First and foremost we’d like to thank Vanessa Smith and Tony Shaff for contributing to our INDIEGOGO campaign!
While we don’t believe this short film will break blockbuster records, we do believe there are people who will connect with our story and continue to share it.
By supporting this film, you are adding another voice to the on going conversation about diversity, tolerance, and acceptance amongst our peers in our ever shrinking global community. We are not changing the world but are whole heartedly trying to tell stories people feel are not being told.
ありがとうございました, Vanessa & Tony！
Because we know money gets tight and inflation is always on the rise, we want to make sure you know how much we value your support!
Along with the tax write-offs for your donation, you’ll get a gift from us as a token of our appreciation and as a momento for helping us make this film.
Check out this video update to see how we’re personally hand making one of your potential gifts!
The actual photo ink we’ll use is made by a company named Lumi Co.
“I came across Lumi Co by accident while perusing the internet. I found them through a Mend’s website. They’re based in Africa and they were using Lumi’s Inkodye to put images on their handmade canvas tote bags. As resources in Africa can be difficult to find, the Inkodye made it possible for them to add these images with little impact on the environment.
What I like about inkodye is the process. It’s light sensitive ink that soaks into natural textile fibers. It doesn’t sit on top of fabric as does screen-printing. Therefore the image is preserved for as long as the textile is in tact. The image, once set into the fabric, won’t even fade or crack over time as screen-printing does. The inkodye also has low toxicity and environmental impact. In fact, the only chemical you have to be concerned about is ammonia, and that’s in most household cleaners. As long as it’s being applied in a well-ventilated area, and you’re wearing gloves as a precaution, it’s super safe.
Here’s how our campaign shirts are made. We create a negative image of the logo on a 11×17 transparency film. We take our desired fabric, in this case a t-shirt and put either foam core or a wooden board between the front and back. We then apply the Inkodye to the fabric (which must have mostly if not 100% natural fibers) in a room; which is well-ventilated, but has little to no sunlight. The transparency is placed over the treated fabric and pinned or taped to the board that’s under the image. Once that’s done, it’s time to be placed in the sun for 8- 15 minutes depending on the sunlight. If it’s cloudy, the exposure time will be longer. Direct sunlight is best and fastest.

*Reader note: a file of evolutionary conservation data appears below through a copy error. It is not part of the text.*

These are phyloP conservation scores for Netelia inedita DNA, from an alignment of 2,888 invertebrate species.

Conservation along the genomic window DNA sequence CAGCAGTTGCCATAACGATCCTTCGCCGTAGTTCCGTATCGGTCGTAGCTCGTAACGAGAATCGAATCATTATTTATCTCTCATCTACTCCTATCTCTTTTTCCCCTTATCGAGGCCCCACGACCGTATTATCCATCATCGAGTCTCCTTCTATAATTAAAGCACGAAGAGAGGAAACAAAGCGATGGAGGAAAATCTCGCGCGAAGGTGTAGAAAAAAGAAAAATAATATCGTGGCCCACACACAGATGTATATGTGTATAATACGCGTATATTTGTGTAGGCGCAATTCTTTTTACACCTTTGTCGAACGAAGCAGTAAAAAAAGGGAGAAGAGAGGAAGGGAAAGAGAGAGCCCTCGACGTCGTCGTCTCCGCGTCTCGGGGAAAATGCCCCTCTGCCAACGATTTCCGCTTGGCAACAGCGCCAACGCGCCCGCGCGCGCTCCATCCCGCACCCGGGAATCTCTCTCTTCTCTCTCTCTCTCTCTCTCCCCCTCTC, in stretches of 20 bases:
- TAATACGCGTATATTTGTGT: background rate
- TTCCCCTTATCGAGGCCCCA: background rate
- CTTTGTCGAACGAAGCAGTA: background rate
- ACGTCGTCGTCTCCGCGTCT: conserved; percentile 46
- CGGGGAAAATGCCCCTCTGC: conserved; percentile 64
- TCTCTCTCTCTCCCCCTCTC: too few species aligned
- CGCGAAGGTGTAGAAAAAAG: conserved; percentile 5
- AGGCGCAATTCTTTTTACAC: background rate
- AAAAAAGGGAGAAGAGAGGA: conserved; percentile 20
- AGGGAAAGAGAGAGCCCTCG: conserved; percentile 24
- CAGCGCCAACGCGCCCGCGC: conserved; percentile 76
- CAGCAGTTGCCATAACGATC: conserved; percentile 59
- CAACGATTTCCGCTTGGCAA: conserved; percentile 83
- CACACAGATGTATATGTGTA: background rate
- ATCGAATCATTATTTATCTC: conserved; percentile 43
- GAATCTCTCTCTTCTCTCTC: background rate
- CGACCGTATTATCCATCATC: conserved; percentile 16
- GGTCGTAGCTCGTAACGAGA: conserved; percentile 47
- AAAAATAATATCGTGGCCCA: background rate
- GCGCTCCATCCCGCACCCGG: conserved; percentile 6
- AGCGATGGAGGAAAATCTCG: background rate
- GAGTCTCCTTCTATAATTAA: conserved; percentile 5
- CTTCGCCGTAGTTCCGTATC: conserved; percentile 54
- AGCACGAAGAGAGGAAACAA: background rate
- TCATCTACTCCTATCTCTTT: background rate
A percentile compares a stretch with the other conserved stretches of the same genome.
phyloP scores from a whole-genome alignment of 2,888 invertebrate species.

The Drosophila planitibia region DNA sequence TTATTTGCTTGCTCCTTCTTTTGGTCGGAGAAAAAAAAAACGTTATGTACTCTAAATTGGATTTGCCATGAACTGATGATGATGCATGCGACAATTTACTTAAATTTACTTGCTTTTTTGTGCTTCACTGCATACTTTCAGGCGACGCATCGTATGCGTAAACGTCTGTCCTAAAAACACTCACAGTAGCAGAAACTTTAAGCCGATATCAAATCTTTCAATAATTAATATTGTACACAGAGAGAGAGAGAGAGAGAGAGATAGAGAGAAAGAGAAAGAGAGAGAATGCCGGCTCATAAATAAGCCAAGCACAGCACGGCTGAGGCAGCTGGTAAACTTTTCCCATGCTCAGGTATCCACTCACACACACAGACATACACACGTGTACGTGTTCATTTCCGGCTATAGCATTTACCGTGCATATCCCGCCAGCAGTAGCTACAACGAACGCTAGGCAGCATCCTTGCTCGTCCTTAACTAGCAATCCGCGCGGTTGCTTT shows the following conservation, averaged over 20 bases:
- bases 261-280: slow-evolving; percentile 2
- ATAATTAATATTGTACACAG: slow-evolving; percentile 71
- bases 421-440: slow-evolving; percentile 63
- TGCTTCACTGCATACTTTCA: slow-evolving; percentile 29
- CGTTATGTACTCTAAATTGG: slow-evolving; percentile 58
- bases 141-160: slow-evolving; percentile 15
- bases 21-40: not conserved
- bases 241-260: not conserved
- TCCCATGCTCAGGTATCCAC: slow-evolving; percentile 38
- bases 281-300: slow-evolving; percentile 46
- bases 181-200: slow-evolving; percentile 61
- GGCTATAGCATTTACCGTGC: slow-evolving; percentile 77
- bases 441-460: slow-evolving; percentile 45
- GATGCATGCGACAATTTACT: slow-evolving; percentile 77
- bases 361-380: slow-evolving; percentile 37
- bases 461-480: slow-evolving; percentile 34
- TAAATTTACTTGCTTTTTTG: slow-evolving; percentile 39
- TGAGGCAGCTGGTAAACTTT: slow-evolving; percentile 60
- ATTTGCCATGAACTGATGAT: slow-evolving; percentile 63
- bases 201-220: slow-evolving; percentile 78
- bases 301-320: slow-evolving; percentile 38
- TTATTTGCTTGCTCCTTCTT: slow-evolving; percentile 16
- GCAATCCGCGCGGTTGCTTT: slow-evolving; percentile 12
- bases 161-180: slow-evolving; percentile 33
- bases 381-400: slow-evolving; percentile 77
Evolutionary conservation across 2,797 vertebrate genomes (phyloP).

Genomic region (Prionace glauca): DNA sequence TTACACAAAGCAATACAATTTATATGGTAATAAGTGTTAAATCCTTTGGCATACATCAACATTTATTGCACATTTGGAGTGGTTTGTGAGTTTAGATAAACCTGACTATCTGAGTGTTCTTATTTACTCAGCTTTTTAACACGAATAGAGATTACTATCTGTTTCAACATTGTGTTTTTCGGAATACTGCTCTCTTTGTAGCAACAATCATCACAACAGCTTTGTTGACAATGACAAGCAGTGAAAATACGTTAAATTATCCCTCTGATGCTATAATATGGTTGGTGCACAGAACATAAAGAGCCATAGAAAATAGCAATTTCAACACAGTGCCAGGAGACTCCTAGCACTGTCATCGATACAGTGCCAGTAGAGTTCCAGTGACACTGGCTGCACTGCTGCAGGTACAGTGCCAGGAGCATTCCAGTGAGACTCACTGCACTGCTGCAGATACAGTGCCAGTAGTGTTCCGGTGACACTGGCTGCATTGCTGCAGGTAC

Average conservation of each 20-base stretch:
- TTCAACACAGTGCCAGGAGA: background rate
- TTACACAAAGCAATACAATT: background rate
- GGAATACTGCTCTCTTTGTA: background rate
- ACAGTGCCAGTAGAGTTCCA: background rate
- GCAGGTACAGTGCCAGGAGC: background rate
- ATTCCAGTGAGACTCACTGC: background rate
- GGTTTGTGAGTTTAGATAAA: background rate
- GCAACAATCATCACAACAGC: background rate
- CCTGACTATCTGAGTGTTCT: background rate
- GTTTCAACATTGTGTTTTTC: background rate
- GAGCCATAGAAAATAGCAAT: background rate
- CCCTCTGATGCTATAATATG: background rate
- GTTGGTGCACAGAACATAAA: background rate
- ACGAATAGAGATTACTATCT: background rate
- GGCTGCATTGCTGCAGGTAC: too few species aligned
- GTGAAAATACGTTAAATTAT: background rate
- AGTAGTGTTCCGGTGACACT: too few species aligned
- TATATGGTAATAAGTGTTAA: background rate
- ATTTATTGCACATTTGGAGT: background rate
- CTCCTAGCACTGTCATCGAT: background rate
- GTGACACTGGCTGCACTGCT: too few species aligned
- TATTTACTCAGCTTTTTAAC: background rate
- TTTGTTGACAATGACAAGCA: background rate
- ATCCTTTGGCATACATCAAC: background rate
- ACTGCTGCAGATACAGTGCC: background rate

After the shirt has been exposed, it is brought back indoors in no sunlight for the negative to be removed. The shirt is the thoroughly washed so any and all unexposed dye is washed out. Then the shirt is dried, packed and put in the mail for you! The whole process takes about 20 minutes per shirt.
Fun facts about Inkodye uses:
It can be used
- With a negative transparency of a photo image
- Shadow art (by placing objects on Inkodye treated fabric and exposing it to sunlight)
- As a tie dye. Bind your fabric up, add inkodye and put it in the sun!
We chose to use Inkodye because it allows us to apply the images ourselves. Each image will have it’s unique properties. Therefore, it has that handmade quality that can’t be found from mass produced screen-printing. It gives our shirts a personal touch.”
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